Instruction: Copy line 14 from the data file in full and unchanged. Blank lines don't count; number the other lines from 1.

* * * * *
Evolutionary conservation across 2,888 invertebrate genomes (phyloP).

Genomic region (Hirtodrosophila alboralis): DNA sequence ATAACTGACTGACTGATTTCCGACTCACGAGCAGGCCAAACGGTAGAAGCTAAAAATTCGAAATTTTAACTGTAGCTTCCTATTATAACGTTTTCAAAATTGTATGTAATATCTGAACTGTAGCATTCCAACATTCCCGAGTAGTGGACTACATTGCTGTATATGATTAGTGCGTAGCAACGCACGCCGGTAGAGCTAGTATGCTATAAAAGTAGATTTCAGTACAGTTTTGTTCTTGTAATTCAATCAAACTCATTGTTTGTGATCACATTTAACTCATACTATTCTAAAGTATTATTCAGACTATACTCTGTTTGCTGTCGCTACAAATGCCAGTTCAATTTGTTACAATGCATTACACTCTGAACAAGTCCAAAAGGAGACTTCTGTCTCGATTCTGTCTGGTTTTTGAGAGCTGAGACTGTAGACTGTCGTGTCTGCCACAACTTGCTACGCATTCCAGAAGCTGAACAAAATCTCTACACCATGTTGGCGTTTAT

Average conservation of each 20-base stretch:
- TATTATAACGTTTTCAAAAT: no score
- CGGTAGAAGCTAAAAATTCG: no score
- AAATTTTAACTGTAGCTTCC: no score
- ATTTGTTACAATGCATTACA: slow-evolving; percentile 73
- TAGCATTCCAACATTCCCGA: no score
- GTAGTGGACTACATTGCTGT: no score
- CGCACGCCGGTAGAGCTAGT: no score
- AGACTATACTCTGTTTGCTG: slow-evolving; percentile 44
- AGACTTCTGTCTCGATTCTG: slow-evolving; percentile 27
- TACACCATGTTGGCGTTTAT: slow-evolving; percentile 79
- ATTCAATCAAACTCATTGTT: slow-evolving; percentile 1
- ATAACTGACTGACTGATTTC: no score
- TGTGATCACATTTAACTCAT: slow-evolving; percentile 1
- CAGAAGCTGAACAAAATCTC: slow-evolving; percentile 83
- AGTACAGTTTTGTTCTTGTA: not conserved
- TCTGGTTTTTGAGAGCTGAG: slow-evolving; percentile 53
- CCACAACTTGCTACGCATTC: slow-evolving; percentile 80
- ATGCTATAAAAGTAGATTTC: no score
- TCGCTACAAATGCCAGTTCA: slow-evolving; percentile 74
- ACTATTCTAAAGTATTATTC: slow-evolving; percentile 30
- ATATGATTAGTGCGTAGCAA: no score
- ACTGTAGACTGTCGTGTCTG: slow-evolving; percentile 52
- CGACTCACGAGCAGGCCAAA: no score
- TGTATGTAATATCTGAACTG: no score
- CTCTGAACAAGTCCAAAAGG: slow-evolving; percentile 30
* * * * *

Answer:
- ATTCAATCAAACTCATTGTT: slow-evolving; percentile 1